Matchmaking is now done primarily by algorithms, according to new research from Stanford sociologist Michael Rosenfeld. His new study shows that most heterosexual couples today meet online. Algorithms, and not friends and family, are now the go-to matchmaker for people looking for love, Stanford sociologist Michael Rosenfeld has found.
Finding love online: More than half of couples set to meet via the internet Research found that dating apps made it easier for introverted people to find a partner. Facebook Twitter YouTube Instagram.
More people now meet their partner online than through friends or work combined
More people will meet their partner online than offline by if current trends continue. Research found that dating apps made it easier for introverted people to find a partner.
Fill 2 Copy 11 Created with Sketch. The Future of Dating report, based on data from eharmony and birth rate projections from the Office for National Statistics, examined how technology is changing social interactions.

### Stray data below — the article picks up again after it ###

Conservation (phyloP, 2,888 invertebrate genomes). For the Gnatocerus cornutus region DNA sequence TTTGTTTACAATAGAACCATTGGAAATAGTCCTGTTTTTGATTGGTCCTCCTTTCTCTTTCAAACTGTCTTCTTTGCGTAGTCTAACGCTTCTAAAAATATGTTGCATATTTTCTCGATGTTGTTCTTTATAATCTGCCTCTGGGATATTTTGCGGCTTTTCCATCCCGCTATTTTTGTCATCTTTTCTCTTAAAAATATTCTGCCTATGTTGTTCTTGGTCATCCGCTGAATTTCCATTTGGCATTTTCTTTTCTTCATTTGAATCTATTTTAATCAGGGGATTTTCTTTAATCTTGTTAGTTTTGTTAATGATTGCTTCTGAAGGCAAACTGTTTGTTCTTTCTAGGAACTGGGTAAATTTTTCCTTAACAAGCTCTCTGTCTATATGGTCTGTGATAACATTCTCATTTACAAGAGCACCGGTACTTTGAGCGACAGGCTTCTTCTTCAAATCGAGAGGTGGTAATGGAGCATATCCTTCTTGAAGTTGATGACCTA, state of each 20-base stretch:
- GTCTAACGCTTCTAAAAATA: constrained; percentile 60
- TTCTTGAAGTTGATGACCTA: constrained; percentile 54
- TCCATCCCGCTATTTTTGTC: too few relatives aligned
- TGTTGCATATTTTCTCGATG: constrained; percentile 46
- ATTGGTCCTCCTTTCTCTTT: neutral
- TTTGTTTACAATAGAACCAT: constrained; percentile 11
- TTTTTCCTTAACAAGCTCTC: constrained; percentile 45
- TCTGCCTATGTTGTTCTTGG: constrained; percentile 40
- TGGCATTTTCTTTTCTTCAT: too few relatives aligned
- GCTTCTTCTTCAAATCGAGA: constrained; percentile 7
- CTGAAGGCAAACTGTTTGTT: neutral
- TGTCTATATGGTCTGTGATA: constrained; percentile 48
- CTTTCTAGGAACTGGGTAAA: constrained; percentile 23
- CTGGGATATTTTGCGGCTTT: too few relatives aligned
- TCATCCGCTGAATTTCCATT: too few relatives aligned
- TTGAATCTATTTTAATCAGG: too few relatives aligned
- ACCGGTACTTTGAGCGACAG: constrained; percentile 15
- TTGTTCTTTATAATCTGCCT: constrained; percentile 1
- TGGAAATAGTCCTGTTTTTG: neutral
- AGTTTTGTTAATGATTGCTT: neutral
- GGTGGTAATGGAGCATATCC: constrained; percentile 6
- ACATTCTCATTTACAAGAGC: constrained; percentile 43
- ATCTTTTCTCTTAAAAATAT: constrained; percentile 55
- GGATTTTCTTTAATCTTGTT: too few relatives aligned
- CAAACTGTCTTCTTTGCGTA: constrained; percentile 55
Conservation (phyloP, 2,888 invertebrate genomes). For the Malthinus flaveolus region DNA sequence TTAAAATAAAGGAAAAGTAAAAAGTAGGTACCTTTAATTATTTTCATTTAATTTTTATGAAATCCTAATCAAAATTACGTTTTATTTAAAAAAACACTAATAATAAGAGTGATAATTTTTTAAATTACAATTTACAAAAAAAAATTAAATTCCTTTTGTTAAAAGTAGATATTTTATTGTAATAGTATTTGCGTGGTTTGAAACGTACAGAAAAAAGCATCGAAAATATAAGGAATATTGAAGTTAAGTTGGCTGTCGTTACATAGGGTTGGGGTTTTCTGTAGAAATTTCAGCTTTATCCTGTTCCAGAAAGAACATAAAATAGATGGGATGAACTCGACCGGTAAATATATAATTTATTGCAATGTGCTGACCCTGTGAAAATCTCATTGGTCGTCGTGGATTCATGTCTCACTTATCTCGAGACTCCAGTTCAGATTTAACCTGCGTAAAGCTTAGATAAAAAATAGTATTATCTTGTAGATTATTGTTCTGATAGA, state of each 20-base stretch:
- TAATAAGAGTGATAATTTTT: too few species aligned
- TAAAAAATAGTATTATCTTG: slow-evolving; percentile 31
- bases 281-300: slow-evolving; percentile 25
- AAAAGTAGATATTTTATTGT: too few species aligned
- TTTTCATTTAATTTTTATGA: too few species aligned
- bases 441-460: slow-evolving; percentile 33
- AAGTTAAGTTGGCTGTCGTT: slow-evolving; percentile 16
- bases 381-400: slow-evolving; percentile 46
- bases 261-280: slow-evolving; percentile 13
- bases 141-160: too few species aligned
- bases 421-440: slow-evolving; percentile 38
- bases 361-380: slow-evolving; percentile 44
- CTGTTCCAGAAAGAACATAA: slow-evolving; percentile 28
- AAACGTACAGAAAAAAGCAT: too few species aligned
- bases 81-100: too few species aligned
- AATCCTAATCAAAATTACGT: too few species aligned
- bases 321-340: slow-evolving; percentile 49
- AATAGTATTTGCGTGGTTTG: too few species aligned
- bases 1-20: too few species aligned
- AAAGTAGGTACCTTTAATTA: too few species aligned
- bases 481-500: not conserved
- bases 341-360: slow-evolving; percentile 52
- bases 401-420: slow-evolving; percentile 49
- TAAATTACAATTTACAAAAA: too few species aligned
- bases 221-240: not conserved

A national obsession means we are downloading more and spending more on these apps than ever before. Romain Bertrand, head of marketing at eharmony, said: "It's very positive to see that online dating is set to continue opening doors for singles into the future.
Wednesday 27 NovemberUK. Why you can trust Sky News. New research by dating platform eharmony and the Imperial College Business School also pinpointed as the year when the majority of babies in the UK are born to parents who met via the internet.
Watch Live. Dr Paolo Taticchi, principal teaching fellow at Imperial College Business School, said: "The digital world has streamlined the online dating process - making it easier to find someone while ensuring that they match your criteria.
Britain is hooked on dating apps.